LS Re: The definition of Quality.

Dave Thomas (
Mon, 15 Dec 1997 18:09:33 +0100

Hi Peter & Matt

Nice to hear from y'all. Nothing like a dangle of ignorance to bring lurkers
out of the woods. Thanks for filling me in on the essentials of quantum

>" But quantum theory has destroyed the idea that [ONLY] properties located
> > in external physical objects have reality."
> Did he actually say this?
Not only did he say it he wrote it down. See the text of Pirsigs SODV paper
presented in Brussels in 1995 in Lila Squad forum.

>Quantum Theory destroyed the idea of an perfectly objective observer,

Agree, This is one of the most basic points of MoQ.

> but I'm not entirely convinced that it "destroyed the idea that only properties located in
> external physical objects have reality". I don't understand what exactly this "idea" is.
> The "external" here is in reference to what? External to the observer's body? External to
> some undefined "conscience"? (kind of a mind-body split here?)

This just shows that even the most MoQed of people (Pirsig) have a hard time
slipping the bonds of SoM. IMO the "idea" Pirsig is refering to is that
Western philosophy (SoM) primarily though the influence of its daughter branch
modern science have as Barrett (Death of the Soul pp7) put it:

 "Yet, with all its inherent paradoxes, scientific materialism, was to become
de facto the dominant mentality of the West in the three and a half centuries
that followed. It ruled not so much as an explicit and articulate philosophy,
but more potently as an unspoken attitude, habit and prejudice of mind. An in
this unspoken form, it is still regnant today."

And one of the most basic tenants of science that evolved under SoM is the
primacy of "objectivity". A brief review of philosophy during the same period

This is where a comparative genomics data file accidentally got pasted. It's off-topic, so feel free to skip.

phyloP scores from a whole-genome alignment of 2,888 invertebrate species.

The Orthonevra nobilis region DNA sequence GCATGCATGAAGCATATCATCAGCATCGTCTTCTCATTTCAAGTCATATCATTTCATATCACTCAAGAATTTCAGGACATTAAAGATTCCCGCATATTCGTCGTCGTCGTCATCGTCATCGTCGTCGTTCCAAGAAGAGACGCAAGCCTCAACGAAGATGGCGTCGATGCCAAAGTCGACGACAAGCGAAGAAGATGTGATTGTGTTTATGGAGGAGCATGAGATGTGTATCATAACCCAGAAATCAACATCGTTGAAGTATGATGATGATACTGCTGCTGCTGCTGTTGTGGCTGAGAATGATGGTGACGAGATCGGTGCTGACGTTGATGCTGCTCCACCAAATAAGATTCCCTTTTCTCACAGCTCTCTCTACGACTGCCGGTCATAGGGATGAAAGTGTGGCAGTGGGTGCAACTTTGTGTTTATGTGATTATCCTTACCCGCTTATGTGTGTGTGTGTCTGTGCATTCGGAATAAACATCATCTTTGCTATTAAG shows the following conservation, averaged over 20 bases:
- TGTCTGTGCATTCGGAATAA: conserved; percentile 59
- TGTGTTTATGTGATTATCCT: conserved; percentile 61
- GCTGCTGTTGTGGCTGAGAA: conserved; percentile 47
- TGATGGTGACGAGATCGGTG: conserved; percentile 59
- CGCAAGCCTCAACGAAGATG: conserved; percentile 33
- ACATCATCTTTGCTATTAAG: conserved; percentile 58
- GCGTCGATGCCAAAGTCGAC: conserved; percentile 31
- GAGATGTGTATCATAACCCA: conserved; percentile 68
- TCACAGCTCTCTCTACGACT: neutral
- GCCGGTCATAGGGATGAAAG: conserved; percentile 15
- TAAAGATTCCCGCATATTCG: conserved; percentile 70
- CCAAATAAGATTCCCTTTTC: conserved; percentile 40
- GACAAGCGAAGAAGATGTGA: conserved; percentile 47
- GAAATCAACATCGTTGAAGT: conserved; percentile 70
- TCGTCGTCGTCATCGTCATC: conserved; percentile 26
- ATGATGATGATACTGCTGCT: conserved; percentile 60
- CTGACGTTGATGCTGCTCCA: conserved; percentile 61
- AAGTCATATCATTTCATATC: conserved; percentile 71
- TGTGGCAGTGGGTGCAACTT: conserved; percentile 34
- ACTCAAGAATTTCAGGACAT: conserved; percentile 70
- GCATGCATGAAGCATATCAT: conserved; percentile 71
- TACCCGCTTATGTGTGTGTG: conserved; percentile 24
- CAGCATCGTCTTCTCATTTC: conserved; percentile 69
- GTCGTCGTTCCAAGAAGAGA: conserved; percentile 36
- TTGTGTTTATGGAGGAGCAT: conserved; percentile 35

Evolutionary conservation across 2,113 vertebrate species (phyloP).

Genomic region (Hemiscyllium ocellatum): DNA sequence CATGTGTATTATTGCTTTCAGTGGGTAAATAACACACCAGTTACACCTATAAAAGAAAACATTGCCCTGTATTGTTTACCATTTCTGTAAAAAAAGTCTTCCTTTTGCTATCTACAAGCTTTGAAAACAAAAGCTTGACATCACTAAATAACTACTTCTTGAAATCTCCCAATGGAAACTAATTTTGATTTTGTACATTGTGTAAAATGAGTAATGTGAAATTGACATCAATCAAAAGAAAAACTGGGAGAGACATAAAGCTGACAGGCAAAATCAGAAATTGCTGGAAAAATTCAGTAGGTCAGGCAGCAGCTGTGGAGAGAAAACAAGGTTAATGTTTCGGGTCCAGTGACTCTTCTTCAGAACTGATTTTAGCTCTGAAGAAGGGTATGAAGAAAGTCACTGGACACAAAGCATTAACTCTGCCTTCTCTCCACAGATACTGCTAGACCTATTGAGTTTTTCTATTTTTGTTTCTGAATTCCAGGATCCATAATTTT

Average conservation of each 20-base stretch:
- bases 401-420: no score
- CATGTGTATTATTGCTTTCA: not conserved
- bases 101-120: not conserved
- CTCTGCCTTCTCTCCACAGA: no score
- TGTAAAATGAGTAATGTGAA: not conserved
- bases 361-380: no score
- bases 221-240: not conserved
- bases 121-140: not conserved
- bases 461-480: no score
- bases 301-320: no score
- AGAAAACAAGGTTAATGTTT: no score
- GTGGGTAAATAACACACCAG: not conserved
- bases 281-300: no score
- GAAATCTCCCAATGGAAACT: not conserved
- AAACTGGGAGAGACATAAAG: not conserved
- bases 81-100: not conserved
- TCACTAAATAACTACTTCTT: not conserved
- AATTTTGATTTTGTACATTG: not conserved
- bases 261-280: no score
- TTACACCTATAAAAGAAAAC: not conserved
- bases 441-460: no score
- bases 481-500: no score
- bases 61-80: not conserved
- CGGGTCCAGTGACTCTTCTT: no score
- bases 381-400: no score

shows a decided trend in defining reality similarly. Now science though the
quantum theory has called "objectivity" into question by as you said by
"destroy[ing] the idea of a perfectly objective observer" So what Pirsig says
is that it's not a scientific problem, or even a philosophical problem, but a
metaphysical problem created by a de facto metaphysical split of reality into
subjects and objects. If it were not for that split we would not be having
this discussion.

> The question "would the sun, earth, stars disappear or change in any way"
> is an interesting one. It is essentially identical to the question, "does
> the universe exist after I am dead?" The answer, from a strictly
> quantum-theoretical-esque point of view, is "Mu. You do not exist to
> perform any experiments on the Universe, hence it is *meaningless* to ask
> such a question." The trouble is that by asking such a question you have
> already essentially assumed the objective existence of the Universe.

This shows the crux of the problem. Take a little time over the holidays to
ponder this from a quatum-theoretical-esque point of view. Lets assume that
the words subject and object do not exist had never been invented. But Quality
with the subdivisions Static and Dynamic and the four Static subdivisions were
in their place. How would you then answer the question? Don't assume I have an
answer because I don't.

Happy Holiday thoughts


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